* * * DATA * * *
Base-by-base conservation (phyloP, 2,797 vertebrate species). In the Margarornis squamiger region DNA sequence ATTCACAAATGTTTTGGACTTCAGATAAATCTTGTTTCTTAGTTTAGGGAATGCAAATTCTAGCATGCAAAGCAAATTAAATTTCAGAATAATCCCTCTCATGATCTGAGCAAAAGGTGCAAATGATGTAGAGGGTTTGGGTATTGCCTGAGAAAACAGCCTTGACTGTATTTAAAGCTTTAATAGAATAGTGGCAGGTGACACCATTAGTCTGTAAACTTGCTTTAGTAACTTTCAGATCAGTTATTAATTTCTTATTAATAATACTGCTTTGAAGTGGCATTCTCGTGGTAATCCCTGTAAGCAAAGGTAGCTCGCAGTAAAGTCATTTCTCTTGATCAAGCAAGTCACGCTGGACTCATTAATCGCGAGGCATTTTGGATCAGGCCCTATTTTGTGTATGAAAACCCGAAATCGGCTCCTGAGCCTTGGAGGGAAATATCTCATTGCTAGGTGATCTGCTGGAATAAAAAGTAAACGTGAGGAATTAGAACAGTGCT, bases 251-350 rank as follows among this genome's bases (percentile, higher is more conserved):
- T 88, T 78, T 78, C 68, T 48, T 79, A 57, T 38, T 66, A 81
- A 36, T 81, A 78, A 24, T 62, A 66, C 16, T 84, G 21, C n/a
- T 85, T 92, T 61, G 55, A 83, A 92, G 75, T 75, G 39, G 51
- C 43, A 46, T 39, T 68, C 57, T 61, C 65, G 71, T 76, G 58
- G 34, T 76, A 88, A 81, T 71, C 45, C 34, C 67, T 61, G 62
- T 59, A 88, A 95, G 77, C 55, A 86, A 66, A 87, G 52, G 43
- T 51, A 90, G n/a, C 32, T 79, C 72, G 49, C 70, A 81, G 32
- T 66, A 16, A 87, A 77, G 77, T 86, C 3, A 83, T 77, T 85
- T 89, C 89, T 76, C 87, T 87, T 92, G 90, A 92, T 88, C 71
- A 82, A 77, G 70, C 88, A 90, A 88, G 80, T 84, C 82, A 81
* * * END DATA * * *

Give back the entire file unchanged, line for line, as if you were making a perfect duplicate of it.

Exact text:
Base-by-base conservation (phyloP, 2,797 vertebrate species). In the Margarornis squamiger region DNA sequence ATTCACAAATGTTTTGGACTTCAGATAAATCTTGTTTCTTAGTTTAGGGAATGCAAATTCTAGCATGCAAAGCAAATTAAATTTCAGAATAATCCCTCTCATGATCTGAGCAAAAGGTGCAAATGATGTAGAGGGTTTGGGTATTGCCTGAGAAAACAGCCTTGACTGTATTTAAAGCTTTAATAGAATAGTGGCAGGTGACACCATTAGTCTGTAAACTTGCTTTAGTAACTTTCAGATCAGTTATTAATTTCTTATTAATAATACTGCTTTGAAGTGGCATTCTCGTGGTAATCCCTGTAAGCAAAGGTAGCTCGCAGTAAAGTCATTTCTCTTGATCAAGCAAGTCACGCTGGACTCATTAATCGCGAGGCATTTTGGATCAGGCCCTATTTTGTGTATGAAAACCCGAAATCGGCTCCTGAGCCTTGGAGGGAAATATCTCATTGCTAGGTGATCTGCTGGAATAAAAAGTAAACGTGAGGAATTAGAACAGTGCT, bases 251-350 rank as follows among this genome's bases (percentile, higher is more conserved):
- T 88, T 78, T 78, C 68, T 48, T 79, A 57, T 38, T 66, A 81
- A 36, T 81, A 78, A 24, T 62, A 66, C 16, T 84, G 21, C n/a
- T 85, T 92, T 61, G 55, A 83, A 92, G 75, T 75, G 39, G 51
- C 43, A 46, T 39, T 68, C 57, T 61, C 65, G 71, T 76, G 58
- G 34, T 76, A 88, A 81, T 71, C 45, C 34, C 67, T 61, G 62
- T 59, A 88, A 95, G 77, C 55, A 86, A 66, A 87, G 52, G 43
- T 51, A 90, G n/a, C 32, T 79, C 72, G 49, C 70, A 81, G 32
- T 66, A 16, A 87, A 77, G 77, T 86, C 3, A 83, T 77, T 85
- T 89, C 89, T 76, C 87, T 87, T 92, G 90, A 92, T 88, C 71
- A 82, A 77, G 70, C 88, A 90, A 88, G 80, T 84, C 82, A 81